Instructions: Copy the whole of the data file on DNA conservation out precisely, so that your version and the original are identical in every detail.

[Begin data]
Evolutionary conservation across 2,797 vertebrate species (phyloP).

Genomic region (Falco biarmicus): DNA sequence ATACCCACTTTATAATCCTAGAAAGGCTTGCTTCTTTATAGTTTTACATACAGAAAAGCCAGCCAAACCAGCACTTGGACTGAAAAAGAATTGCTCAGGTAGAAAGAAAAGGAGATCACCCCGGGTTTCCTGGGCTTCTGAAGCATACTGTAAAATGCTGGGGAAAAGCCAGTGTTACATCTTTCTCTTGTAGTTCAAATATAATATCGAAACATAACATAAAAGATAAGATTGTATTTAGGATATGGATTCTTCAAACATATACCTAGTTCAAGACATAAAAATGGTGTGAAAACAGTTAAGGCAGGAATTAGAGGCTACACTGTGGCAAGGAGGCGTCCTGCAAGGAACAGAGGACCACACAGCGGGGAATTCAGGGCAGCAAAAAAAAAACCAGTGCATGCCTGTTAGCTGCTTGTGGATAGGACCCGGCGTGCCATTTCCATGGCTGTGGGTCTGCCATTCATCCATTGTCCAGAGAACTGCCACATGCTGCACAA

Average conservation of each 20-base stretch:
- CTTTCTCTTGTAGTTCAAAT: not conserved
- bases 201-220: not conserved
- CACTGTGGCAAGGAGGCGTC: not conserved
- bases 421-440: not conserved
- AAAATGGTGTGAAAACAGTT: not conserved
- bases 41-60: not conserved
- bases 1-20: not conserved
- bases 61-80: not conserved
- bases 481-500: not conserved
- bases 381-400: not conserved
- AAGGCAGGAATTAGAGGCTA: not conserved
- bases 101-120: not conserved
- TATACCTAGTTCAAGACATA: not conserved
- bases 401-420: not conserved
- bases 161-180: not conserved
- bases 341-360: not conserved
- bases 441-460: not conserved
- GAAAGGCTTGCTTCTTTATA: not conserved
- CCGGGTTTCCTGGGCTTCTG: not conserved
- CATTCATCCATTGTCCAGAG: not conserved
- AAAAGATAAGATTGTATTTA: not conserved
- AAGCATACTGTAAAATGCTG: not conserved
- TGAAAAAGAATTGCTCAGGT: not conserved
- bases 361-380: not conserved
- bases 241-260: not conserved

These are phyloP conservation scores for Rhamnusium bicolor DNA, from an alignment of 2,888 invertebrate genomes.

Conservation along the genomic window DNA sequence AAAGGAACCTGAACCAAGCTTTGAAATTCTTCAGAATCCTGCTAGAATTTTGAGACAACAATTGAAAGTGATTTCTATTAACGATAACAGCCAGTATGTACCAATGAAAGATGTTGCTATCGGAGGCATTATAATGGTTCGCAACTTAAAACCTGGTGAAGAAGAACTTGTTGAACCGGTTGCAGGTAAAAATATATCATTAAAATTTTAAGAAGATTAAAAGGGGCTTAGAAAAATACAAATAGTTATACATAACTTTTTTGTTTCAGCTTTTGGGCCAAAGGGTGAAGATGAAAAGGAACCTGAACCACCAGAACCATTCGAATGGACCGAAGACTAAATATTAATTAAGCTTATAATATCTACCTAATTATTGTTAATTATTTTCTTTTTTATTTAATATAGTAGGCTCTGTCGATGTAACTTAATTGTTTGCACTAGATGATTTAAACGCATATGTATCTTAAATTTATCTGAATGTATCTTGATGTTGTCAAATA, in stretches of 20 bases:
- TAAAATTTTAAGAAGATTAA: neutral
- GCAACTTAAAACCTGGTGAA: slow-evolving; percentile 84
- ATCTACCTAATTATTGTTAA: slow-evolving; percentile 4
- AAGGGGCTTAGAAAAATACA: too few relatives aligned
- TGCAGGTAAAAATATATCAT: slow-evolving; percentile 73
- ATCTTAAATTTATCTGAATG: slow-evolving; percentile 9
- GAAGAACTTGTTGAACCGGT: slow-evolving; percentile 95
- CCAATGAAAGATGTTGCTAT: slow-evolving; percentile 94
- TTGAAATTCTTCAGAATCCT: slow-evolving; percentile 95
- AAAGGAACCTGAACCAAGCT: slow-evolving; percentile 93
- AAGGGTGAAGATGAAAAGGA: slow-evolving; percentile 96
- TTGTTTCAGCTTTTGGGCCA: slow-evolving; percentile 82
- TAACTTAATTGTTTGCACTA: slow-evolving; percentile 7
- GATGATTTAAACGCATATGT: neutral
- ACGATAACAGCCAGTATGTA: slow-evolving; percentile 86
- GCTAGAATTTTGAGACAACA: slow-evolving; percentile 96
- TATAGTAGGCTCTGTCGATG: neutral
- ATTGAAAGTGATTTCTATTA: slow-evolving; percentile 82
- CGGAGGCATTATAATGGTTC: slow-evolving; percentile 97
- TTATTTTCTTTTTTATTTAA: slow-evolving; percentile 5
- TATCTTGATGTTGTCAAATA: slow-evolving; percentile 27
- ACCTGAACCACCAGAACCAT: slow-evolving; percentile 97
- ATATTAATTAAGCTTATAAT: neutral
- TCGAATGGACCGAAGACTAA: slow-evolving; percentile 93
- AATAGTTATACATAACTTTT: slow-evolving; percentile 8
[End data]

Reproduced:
Evolutionary conservation across 2,797 vertebrate species (phyloP).

Genomic region (Falco biarmicus): DNA sequence ATACCCACTTTATAATCCTAGAAAGGCTTGCTTCTTTATAGTTTTACATACAGAAAAGCCAGCCAAACCAGCACTTGGACTGAAAAAGAATTGCTCAGGTAGAAAGAAAAGGAGATCACCCCGGGTTTCCTGGGCTTCTGAAGCATACTGTAAAATGCTGGGGAAAAGCCAGTGTTACATCTTTCTCTTGTAGTTCAAATATAATATCGAAACATAACATAAAAGATAAGATTGTATTTAGGATATGGATTCTTCAAACATATACCTAGTTCAAGACATAAAAATGGTGTGAAAACAGTTAAGGCAGGAATTAGAGGCTACACTGTGGCAAGGAGGCGTCCTGCAAGGAACAGAGGACCACACAGCGGGGAATTCAGGGCAGCAAAAAAAAAACCAGTGCATGCCTGTTAGCTGCTTGTGGATAGGACCCGGCGTGCCATTTCCATGGCTGTGGGTCTGCCATTCATCCATTGTCCAGAGAACTGCCACATGCTGCACAA

Average conservation of each 20-base stretch:
- CTTTCTCTTGTAGTTCAAAT: not conserved
- bases 201-220: not conserved
- CACTGTGGCAAGGAGGCGTC: not conserved
- bases 421-440: not conserved
- AAAATGGTGTGAAAACAGTT: not conserved
- bases 41-60: not conserved
- bases 1-20: not conserved
- bases 61-80: not conserved
- bases 481-500: not conserved
- bases 381-400: not conserved
- AAGGCAGGAATTAGAGGCTA: not conserved
- bases 101-120: not conserved
- TATACCTAGTTCAAGACATA: not conserved
- bases 401-420: not conserved
- bases 161-180: not conserved
- bases 341-360: not conserved
- bases 441-460: not conserved
- GAAAGGCTTGCTTCTTTATA: not conserved
- CCGGGTTTCCTGGGCTTCTG: not conserved
- CATTCATCCATTGTCCAGAG: not conserved
- AAAAGATAAGATTGTATTTA: not conserved
- AAGCATACTGTAAAATGCTG: not conserved
- TGAAAAAGAATTGCTCAGGT: not conserved
- bases 361-380: not conserved
- bases 241-260: not conserved

These are phyloP conservation scores for Rhamnusium bicolor DNA, from an alignment of 2,888 invertebrate genomes.

Conservation along the genomic window DNA sequence AAAGGAACCTGAACCAAGCTTTGAAATTCTTCAGAATCCTGCTAGAATTTTGAGACAACAATTGAAAGTGATTTCTATTAACGATAACAGCCAGTATGTACCAATGAAAGATGTTGCTATCGGAGGCATTATAATGGTTCGCAACTTAAAACCTGGTGAAGAAGAACTTGTTGAACCGGTTGCAGGTAAAAATATATCATTAAAATTTTAAGAAGATTAAAAGGGGCTTAGAAAAATACAAATAGTTATACATAACTTTTTTGTTTCAGCTTTTGGGCCAAAGGGTGAAGATGAAAAGGAACCTGAACCACCAGAACCATTCGAATGGACCGAAGACTAAATATTAATTAAGCTTATAATATCTACCTAATTATTGTTAATTATTTTCTTTTTTATTTAATATAGTAGGCTCTGTCGATGTAACTTAATTGTTTGCACTAGATGATTTAAACGCATATGTATCTTAAATTTATCTGAATGTATCTTGATGTTGTCAAATA, in stretches of 20 bases:
- TAAAATTTTAAGAAGATTAA: neutral
- GCAACTTAAAACCTGGTGAA: slow-evolving; percentile 84
- ATCTACCTAATTATTGTTAA: slow-evolving; percentile 4
- AAGGGGCTTAGAAAAATACA: too few relatives aligned
- TGCAGGTAAAAATATATCAT: slow-evolving; percentile 73
- ATCTTAAATTTATCTGAATG: slow-evolving; percentile 9
- GAAGAACTTGTTGAACCGGT: slow-evolving; percentile 95
- CCAATGAAAGATGTTGCTAT: slow-evolving; percentile 94
- TTGAAATTCTTCAGAATCCT: slow-evolving; percentile 95
- AAAGGAACCTGAACCAAGCT: slow-evolving; percentile 93
- AAGGGTGAAGATGAAAAGGA: slow-evolving; percentile 96
- TTGTTTCAGCTTTTGGGCCA: slow-evolving; percentile 82
- TAACTTAATTGTTTGCACTA: slow-evolving; percentile 7
- GATGATTTAAACGCATATGT: neutral
- ACGATAACAGCCAGTATGTA: slow-evolving; percentile 86
- GCTAGAATTTTGAGACAACA: slow-evolving; percentile 96
- TATAGTAGGCTCTGTCGATG: neutral
- ATTGAAAGTGATTTCTATTA: slow-evolving; percentile 82
- CGGAGGCATTATAATGGTTC: slow-evolving; percentile 97
- TTATTTTCTTTTTTATTTAA: slow-evolving; percentile 5
- TATCTTGATGTTGTCAAATA: slow-evolving; percentile 27
- ACCTGAACCACCAGAACCAT: slow-evolving; percentile 97
- ATATTAATTAAGCTTATAAT: neutral
- TCGAATGGACCGAAGACTAA: slow-evolving; percentile 93
- AATAGTTATACATAACTTTT: slow-evolving; percentile 8